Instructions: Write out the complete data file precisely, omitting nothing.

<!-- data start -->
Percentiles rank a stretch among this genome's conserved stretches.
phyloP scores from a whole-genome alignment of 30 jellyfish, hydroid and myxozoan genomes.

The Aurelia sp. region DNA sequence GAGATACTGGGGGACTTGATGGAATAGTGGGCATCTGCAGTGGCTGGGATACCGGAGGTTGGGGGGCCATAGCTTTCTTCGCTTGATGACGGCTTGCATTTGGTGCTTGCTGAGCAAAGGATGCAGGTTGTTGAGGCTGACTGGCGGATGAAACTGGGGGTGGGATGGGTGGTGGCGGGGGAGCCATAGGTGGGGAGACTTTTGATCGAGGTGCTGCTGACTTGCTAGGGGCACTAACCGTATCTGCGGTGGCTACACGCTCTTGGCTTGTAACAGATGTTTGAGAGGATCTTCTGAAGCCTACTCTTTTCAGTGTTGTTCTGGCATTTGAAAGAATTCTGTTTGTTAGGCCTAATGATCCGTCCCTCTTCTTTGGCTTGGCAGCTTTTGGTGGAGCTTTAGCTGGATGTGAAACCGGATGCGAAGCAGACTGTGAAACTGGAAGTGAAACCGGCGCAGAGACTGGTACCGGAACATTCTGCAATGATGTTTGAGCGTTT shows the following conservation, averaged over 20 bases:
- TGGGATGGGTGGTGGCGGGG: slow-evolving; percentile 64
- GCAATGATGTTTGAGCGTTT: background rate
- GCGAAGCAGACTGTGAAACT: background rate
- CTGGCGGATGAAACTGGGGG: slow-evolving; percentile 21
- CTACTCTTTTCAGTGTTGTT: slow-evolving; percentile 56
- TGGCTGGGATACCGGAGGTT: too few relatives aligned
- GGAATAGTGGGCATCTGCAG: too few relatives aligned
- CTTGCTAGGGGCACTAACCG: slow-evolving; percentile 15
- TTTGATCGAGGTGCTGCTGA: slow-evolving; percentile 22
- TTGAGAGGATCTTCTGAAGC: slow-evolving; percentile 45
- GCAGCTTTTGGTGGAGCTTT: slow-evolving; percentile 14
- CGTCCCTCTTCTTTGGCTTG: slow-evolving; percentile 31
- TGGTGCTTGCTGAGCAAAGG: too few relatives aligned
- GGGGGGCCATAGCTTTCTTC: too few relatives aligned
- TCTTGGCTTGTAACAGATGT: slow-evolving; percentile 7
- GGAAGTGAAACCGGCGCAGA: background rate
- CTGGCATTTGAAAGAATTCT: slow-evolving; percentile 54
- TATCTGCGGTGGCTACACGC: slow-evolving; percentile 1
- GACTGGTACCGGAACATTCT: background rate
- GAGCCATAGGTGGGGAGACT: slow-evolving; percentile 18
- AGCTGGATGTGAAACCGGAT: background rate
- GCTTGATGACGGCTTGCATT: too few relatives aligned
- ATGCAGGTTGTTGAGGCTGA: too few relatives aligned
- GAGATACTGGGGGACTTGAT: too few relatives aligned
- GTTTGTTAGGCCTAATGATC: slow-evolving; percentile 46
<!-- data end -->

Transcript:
Percentiles rank a stretch among this genome's conserved stretches.
phyloP scores from a whole-genome alignment of 30 jellyfish, hydroid and myxozoan genomes.

The Aurelia sp. region DNA sequence GAGATACTGGGGGACTTGATGGAATAGTGGGCATCTGCAGTGGCTGGGATACCGGAGGTTGGGGGGCCATAGCTTTCTTCGCTTGATGACGGCTTGCATTTGGTGCTTGCTGAGCAAAGGATGCAGGTTGTTGAGGCTGACTGGCGGATGAAACTGGGGGTGGGATGGGTGGTGGCGGGGGAGCCATAGGTGGGGAGACTTTTGATCGAGGTGCTGCTGACTTGCTAGGGGCACTAACCGTATCTGCGGTGGCTACACGCTCTTGGCTTGTAACAGATGTTTGAGAGGATCTTCTGAAGCCTACTCTTTTCAGTGTTGTTCTGGCATTTGAAAGAATTCTGTTTGTTAGGCCTAATGATCCGTCCCTCTTCTTTGGCTTGGCAGCTTTTGGTGGAGCTTTAGCTGGATGTGAAACCGGATGCGAAGCAGACTGTGAAACTGGAAGTGAAACCGGCGCAGAGACTGGTACCGGAACATTCTGCAATGATGTTTGAGCGTTT shows the following conservation, averaged over 20 bases:
- TGGGATGGGTGGTGGCGGGG: slow-evolving; percentile 64
- GCAATGATGTTTGAGCGTTT: background rate
- GCGAAGCAGACTGTGAAACT: background rate
- CTGGCGGATGAAACTGGGGG: slow-evolving; percentile 21
- CTACTCTTTTCAGTGTTGTT: slow-evolving; percentile 56
- TGGCTGGGATACCGGAGGTT: too few relatives aligned
- GGAATAGTGGGCATCTGCAG: too few relatives aligned
- CTTGCTAGGGGCACTAACCG: slow-evolving; percentile 15
- TTTGATCGAGGTGCTGCTGA: slow-evolving; percentile 22
- TTGAGAGGATCTTCTGAAGC: slow-evolving; percentile 45
- GCAGCTTTTGGTGGAGCTTT: slow-evolving; percentile 14
- CGTCCCTCTTCTTTGGCTTG: slow-evolving; percentile 31
- TGGTGCTTGCTGAGCAAAGG: too few relatives aligned
- GGGGGGCCATAGCTTTCTTC: too few relatives aligned
- TCTTGGCTTGTAACAGATGT: slow-evolving; percentile 7
- GGAAGTGAAACCGGCGCAGA: background rate
- CTGGCATTTGAAAGAATTCT: slow-evolving; percentile 54
- TATCTGCGGTGGCTACACGC: slow-evolving; percentile 1
- GACTGGTACCGGAACATTCT: background rate
- GAGCCATAGGTGGGGAGACT: slow-evolving; percentile 18
- AGCTGGATGTGAAACCGGAT: background rate
- GCTTGATGACGGCTTGCATT: too few relatives aligned
- ATGCAGGTTGTTGAGGCTGA: too few relatives aligned
- GAGATACTGGGGGACTTGAT: too few relatives aligned
- GTTTGTTAGGCCTAATGATC: slow-evolving; percentile 46